Cultural and environmental barriers to adequate iron intake among northern Kenyan schoolchildren

Bettina Shell-Duncan*, Thomas McDade

*Corresponding author for this work

Research output: Contribution to journalArticle

22 Scopus citations


The purpose of this study was to examine the context of iron deficiency and feeding patterns of iron-rich foods among northern Kenyan school-aged children. A nutrition survey was conducted among 300 subjects in two Rendille communities, Korr and Karare. The objectives were to determine the prevalence of iron deficiency as it relates to parasitic infection, dietary intake, and sociodemographic factors, as well as cultural food proscriptions influencing child feeding. Sociodemographic and qualitative data on food beliefs and child-feeding practices were obtained from the primary caretaker of each subject. From pediatric subjects, 24-hour dietary recall data were obtained with the help of the primary caretaker, and capillary blood from a fingerstick was used to detect iron deficiency based on measures of hemoglobin, the zinc protoporphyrin-to-heme ratio, C-reactive protein, and transferrin receptor. With an overall prevalence of 31.2%, iron deficiency was found to be associated with dietary iron intakes constrained by diverse economic, cultural, and environmental factors among Rendille children. In Karare, where children's iron intake approached recommended levels, iron deficiency was found to be attributable to low bioavailability of iron (only 4.3% of total iron intake), rather than low dietary intake per se. By contrast, in Korr the average daily iron intake was estimated at only 65% of recommended allowances, indicating that iron deficiency was the outcome not merely of low bioavailability, but rather of overall inadequate iron intake. Sociodemographic analysis showed a significant interaction between sex and economic status, revealing that girls in economically sufficient households were 2.4 times as likely to have iron deficiency as boys. This difference in risk parallels culturally defined gender-based proscriptions for child feeding. girls are believed to benefit from "softfoods," including rice, maize porridge, and tea, whereas boys benefitfrom "hardfoods," including meat, blood, and beans. Consequently, in households economically able to purchase iron-rich foods, these foods are being preferentially fed to boys. Economic development may result in improved iron statusfor boys, but it will be unlikely to benefit girls in the absence of a dietary modification intervention. A modification of culturally acceptable "softfoods" to include iron-richfoods may provide a sustainable approach to controlling and preventing iron deficiency in this population.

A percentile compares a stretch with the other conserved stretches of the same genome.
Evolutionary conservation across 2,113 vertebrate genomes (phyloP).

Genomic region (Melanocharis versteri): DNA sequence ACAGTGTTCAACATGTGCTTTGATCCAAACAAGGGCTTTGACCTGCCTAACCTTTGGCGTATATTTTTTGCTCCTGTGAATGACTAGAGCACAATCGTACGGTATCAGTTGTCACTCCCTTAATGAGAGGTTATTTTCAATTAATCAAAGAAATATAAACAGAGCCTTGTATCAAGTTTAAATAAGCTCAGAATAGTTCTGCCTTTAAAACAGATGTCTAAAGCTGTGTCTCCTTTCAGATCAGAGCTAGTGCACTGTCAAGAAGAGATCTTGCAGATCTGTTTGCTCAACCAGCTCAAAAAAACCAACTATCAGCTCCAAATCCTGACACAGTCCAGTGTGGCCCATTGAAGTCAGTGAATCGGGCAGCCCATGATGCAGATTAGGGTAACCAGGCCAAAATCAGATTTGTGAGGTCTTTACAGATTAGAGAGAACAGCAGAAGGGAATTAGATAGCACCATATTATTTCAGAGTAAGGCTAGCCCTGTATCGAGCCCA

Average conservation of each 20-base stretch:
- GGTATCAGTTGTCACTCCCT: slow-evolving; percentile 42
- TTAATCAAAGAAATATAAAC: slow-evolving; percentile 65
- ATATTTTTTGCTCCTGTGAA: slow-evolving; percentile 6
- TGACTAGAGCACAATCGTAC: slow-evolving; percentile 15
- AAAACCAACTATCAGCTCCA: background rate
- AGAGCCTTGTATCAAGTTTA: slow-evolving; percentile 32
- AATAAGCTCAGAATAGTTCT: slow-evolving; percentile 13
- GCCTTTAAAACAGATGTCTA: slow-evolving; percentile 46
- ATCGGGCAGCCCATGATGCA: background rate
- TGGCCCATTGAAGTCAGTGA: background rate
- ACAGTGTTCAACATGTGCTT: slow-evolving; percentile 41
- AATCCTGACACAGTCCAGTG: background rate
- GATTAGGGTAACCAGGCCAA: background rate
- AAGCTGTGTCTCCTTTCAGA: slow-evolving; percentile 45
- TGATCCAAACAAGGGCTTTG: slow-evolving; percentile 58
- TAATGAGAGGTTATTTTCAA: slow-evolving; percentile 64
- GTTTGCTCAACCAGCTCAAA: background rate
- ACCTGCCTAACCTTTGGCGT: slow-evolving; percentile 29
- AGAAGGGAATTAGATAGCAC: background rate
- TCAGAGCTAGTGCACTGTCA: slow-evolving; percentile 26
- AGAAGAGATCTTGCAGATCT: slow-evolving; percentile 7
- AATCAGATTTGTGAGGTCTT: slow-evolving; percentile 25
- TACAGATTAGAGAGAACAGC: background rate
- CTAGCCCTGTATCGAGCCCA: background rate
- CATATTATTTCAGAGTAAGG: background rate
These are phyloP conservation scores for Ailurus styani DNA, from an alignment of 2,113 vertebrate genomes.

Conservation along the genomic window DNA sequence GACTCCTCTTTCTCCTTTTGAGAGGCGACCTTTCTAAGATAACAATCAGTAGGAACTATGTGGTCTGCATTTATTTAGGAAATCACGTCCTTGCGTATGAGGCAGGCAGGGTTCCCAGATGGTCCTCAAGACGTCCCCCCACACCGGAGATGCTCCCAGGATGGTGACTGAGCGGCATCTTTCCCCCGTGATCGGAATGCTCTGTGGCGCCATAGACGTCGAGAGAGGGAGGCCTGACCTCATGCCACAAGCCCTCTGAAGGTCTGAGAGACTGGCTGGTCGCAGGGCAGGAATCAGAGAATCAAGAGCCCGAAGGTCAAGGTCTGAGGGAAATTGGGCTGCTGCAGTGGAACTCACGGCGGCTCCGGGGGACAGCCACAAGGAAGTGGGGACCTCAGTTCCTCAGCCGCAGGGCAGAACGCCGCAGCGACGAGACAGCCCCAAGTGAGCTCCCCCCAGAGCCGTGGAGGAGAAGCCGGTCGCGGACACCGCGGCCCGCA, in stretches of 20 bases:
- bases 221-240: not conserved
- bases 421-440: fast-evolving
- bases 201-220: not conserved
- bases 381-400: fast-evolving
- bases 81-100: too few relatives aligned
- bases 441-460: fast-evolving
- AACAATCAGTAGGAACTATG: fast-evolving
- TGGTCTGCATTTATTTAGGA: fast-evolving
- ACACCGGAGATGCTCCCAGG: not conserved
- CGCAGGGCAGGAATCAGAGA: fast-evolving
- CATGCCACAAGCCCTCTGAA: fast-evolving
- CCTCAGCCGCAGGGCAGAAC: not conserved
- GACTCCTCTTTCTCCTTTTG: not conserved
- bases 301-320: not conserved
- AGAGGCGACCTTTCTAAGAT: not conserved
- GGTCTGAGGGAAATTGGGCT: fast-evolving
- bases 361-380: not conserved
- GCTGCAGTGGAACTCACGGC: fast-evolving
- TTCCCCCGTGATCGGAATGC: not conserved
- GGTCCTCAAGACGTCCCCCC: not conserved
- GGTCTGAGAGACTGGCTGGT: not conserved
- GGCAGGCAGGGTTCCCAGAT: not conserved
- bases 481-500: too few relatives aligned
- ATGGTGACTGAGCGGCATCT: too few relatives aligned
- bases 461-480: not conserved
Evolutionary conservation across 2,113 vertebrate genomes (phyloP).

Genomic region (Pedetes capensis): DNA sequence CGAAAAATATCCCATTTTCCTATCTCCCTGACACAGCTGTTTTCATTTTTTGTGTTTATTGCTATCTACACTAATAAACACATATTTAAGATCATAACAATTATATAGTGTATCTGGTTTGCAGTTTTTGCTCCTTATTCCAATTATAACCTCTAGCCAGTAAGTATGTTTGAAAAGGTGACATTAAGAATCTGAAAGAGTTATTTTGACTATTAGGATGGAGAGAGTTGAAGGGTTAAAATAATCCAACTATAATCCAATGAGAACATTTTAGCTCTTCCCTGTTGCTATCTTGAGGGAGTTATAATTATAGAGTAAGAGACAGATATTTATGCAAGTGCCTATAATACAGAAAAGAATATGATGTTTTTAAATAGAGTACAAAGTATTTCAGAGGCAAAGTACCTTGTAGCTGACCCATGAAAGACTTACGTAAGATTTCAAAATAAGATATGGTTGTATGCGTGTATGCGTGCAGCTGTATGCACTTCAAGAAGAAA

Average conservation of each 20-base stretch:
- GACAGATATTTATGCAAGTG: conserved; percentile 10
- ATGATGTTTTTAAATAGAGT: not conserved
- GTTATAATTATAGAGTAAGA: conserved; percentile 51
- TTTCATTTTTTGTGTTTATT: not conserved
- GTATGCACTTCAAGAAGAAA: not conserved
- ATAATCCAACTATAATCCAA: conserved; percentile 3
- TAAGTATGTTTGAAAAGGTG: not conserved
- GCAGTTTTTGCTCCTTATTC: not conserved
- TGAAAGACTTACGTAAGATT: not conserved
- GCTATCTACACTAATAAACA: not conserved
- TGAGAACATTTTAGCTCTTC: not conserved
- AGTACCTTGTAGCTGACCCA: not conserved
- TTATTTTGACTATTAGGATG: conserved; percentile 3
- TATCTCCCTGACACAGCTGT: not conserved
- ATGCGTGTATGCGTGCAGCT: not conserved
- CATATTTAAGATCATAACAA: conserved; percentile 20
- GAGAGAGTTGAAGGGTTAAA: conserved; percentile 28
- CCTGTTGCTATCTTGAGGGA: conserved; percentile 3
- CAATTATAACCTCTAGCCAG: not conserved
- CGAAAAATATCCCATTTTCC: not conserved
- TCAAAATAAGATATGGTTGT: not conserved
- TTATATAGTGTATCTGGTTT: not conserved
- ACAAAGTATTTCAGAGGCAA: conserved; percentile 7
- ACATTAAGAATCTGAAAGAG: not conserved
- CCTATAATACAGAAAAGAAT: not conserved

Original languageEnglish (US)
Pages (from-to)39-48
Number of pages10
JournalFood and Nutrition Bulletin
Issue number1
StatePublished - Mar 2005


  • Bioavailable iron
  • Food prescriptions
  • Hemoglobin
  • Iron deficiency
  • Parasitic infection
  • School-age children
  • Transferrin receptor
  • Zinc protoporphyrin

ASJC Scopus subject areas

  • Food Science
  • Geography, Planning and Development
  • Nutrition and Dietetics

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